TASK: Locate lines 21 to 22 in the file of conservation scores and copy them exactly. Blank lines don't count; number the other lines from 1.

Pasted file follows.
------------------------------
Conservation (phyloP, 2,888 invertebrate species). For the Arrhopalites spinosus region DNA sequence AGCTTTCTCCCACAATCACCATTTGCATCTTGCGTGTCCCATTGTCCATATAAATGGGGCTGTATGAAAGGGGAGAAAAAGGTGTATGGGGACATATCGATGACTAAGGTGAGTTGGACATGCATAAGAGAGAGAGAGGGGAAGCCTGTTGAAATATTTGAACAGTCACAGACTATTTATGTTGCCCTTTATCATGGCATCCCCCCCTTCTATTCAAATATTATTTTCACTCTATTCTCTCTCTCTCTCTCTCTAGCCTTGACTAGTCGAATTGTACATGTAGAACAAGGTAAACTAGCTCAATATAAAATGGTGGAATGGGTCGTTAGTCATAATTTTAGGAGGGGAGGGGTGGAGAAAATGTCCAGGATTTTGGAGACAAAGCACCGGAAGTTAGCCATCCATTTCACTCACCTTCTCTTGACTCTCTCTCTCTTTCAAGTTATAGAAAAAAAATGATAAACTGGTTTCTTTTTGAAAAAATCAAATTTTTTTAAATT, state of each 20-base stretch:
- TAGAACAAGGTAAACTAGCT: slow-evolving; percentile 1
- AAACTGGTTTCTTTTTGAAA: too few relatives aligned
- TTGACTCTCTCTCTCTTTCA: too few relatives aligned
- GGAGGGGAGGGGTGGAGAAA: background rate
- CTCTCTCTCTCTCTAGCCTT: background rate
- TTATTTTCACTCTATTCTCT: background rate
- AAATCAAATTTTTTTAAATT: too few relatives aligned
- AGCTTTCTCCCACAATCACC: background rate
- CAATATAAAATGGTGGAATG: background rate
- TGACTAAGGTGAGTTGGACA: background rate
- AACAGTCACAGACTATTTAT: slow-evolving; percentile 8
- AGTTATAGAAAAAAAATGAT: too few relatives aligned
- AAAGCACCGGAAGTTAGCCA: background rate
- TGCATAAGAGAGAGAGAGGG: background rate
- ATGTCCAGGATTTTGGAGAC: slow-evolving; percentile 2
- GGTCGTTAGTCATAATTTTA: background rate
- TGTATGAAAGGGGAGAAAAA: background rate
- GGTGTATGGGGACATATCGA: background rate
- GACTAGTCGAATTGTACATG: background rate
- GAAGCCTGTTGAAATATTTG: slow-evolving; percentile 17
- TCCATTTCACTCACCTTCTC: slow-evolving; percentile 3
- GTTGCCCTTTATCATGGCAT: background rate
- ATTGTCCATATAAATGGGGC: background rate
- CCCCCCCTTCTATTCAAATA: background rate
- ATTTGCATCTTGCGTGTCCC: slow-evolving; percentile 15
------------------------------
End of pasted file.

- GAAGCCTGTTGAAATATTTG: slow-evolving; percentile 17
- TCCATTTCACTCACCTTCTC: slow-evolving; percentile 3